Milk chocolate is the public’s preferred chocolate, a 2021 Mashed survey found, followed by dark chocolate. Only 11% of voters said they preferred white chocolate – a hotly contested member of the chocolate family. Technically, white chocolate is made of cocoa butter and lacks the cocoa nibs that other chocolates are made of.
But from a nutritional standpoint, which option reigns king? Here’s what a registered dietitian told USA TODAY about health and safety when it comes to chocolate.
What is the healthiest kind of chocolate?
Dark chocolate is the healthiest kind of chocolate, according to registered dietitian Danielle Crumble Smith. It’s packed with antioxidants and contains minerals like iron, magnesium and phosphorus. It’s also high in fiber and contains flavonoids, a naturally occurring compound, often known as phytonutrients, Crumble Smith explains. These antioxidants help to lower inflammation, blood pressure and cholesterol levels and protect from cardiovascular disease.
Chocolate is made from cacao beans, which are rich in antioxidants. The more cacao chocolate is made of, the darker it is and the more antioxidants there are generally, Crumble Smith says. Chocolate is often categorized with a percentage on the label – 70% cacao or higher is the healthiest option.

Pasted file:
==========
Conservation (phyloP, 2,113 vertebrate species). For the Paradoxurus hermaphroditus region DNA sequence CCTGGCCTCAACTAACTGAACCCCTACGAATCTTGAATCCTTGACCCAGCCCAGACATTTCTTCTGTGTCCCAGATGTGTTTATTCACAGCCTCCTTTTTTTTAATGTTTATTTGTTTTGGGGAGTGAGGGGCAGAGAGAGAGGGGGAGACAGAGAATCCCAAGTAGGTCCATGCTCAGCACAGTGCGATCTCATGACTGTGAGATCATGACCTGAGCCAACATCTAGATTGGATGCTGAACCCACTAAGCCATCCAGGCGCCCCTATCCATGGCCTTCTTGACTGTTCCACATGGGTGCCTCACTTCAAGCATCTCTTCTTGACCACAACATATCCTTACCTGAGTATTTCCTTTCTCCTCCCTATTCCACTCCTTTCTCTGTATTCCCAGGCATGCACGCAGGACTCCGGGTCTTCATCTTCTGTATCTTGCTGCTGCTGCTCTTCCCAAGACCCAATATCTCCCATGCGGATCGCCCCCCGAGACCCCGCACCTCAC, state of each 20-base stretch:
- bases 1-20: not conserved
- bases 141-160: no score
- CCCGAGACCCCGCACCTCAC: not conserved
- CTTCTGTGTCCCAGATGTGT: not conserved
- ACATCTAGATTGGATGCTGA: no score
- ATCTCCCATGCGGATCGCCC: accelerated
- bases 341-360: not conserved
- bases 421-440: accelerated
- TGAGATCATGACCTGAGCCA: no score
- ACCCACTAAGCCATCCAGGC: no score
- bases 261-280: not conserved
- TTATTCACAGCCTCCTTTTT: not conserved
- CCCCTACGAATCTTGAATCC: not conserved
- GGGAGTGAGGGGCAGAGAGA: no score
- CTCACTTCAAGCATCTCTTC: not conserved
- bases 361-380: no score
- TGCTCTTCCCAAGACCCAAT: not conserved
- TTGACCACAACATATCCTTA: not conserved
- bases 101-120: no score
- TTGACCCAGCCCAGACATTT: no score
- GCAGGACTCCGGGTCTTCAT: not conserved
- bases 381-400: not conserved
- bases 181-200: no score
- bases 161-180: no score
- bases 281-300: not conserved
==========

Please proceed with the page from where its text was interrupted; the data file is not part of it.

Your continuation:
“You’re going to have higher amounts of antioxidants, of flavonoids, of fiber,” she says. “And you’re also going to have lower amounts of sugar, so for somebody with diabetes or insulin resistance who really wants to monitor sugar intake, then dark chocolate is definitely going to be the better option.”
However, according to a Consumer Reports investigation, some dark chocolate contains “concerning levels” of lead or cadmium. The two heavy metals are linked to health issues like immune system suppression, reproductive issues and hypertension. For children and pregnant people, heavy metal exposure can damage the brain and nervous system, causing developmental delays and learning and behavior problems.
Popular brands like Hershey’s, Trader Joe’s, Lindt, Lily’s, Godiva, Dove and Hu are among the products high in cadmium and lead, according to Consumer Reports.
“It’s actually milk chocolate that ends up being safer in that regard, and that’s just because with milk chocolate you have less of the actual cocoa solids because of the added milk, because of the added sugar, because of the added fat,” Crumble Smith says.
Milk chocolate has more of that traditional creamy, sweet chocolate taste than the more bitter dark chocolate, but it’s because processed cocoa has more sugar and fewer antioxidants.
If you want to get the health benefits of dark chocolate without the heavy metal exposure, Crumble Smith recommends researching the company and brand to make sure the chocolate has been third-party tested.
More on the findings: How Consumer Reports found elevated metal levels in chocolate
Which chocolate has lead and cadmium?
Here are the ones Consumer Reports says contain more than the state of California’s maximum allowable dose levels of lead and cadmium.